Walnut tree grows here / Prophylactic self-isolation series. Day 257th.

I remember myself in childhood, climbing on walnut trees and gathering nuts with my cousin. Just an episode, but it stayed with me through the years.

These days another walnut trees surround me and I just need to reach out to grab a few of nuts. Some of them are blown on my balcony by wind; but the biggest amount of the harvest reaches my neighbor downstairs. Thank you, my friend, for sharing!:)

Walnut (lat. Juglans regia)

In a botanical sense, walnut is not truly a nut, but an edible seed of a drupe. Consequently, drupe is a simple fleshy fruit that usually contains a single seed. As a simple fruit, a drupe is derived from a single ovary of an individual flower. Some other examples of drupe are cherry, peach, and olive (1).

Walnuts beside my balcony

A walnut tree by itself is rich in leaves, brunchy and high.

I noticed the first signs of fruiting in the end of May (the first image was done on May 30, 2020).

Then the full-size fruits have formed at the end of September, with green fleshy core, while some of them were already mature and ready to fall down (images on September 29, 2020)

Harvest days – mid of October. It is good to pick up walnuts from a tree when it easily detaches from the twig. If not easily detaches from the twig – this means the fruit still needs time to mature and should not be taken by force.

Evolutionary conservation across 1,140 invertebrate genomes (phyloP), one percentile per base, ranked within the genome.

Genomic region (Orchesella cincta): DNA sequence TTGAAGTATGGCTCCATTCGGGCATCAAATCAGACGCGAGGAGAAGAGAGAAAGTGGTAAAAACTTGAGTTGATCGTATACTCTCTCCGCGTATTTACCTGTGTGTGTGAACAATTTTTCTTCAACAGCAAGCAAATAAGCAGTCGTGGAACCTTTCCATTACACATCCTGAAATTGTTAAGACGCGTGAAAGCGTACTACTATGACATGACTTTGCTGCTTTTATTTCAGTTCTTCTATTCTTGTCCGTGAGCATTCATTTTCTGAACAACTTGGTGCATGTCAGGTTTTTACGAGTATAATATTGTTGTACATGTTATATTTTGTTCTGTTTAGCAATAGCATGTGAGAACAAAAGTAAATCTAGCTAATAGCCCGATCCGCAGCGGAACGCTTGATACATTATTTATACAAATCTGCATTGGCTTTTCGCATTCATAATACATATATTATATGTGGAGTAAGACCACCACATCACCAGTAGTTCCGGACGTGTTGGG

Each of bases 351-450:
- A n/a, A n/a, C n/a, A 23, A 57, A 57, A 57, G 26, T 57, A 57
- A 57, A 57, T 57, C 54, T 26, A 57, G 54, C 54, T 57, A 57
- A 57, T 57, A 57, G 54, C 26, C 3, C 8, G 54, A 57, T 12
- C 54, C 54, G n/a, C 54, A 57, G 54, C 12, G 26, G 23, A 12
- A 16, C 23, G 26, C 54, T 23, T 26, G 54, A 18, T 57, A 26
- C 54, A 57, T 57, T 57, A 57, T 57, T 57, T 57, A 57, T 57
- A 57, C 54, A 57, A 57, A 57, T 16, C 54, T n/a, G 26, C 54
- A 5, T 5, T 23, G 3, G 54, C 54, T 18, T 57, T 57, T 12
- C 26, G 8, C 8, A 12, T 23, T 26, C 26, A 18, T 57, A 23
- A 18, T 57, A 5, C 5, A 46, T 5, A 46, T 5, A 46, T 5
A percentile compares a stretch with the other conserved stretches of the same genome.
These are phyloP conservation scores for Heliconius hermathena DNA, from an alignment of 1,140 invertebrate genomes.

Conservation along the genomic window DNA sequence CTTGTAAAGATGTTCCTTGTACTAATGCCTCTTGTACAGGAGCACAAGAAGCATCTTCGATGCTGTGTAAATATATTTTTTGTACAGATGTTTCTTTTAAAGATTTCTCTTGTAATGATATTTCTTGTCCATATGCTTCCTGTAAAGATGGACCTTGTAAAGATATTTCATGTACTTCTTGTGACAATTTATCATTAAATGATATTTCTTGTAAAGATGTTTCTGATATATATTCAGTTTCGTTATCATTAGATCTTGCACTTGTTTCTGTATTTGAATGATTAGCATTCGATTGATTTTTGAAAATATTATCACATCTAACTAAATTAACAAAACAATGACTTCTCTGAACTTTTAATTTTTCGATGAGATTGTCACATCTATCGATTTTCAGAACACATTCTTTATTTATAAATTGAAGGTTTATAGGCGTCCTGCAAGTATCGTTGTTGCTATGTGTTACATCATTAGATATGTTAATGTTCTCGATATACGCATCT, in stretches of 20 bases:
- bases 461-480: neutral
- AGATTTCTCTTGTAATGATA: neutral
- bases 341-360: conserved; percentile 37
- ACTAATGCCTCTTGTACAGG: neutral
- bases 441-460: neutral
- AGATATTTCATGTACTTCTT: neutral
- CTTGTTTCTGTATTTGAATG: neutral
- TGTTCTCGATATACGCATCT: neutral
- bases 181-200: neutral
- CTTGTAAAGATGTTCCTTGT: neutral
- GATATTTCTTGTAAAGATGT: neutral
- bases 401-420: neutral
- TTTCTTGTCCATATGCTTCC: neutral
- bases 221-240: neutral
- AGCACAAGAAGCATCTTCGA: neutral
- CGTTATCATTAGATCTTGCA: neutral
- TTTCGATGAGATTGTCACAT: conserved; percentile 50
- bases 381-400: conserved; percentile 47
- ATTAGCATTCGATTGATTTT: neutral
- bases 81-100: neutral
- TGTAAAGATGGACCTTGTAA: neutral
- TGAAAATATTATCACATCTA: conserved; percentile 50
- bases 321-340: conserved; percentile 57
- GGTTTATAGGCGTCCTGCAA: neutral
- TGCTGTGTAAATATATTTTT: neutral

The last image – trees without any leaves is made today, on November 24, 2020.

Walnut trees from May till November in 2020.

We do not take an example from a squirrel who hides the nuts for a winter time, because almost all of the harvest is already eaten:)

There is a great difference in taste between walnuts in a plastic package and walnuts in a Nature’s package, its native shell. More so, you see how and where the tree grows, you spend time with it, you observe its growth and life. The fruits then come as a piece of Creation phenomenon.

I would say it is a kind of bliss food given directly by Nature, without a broker.


  1. Drupe, plant anatomy, available online: https://www.britannica.com/science/drupe

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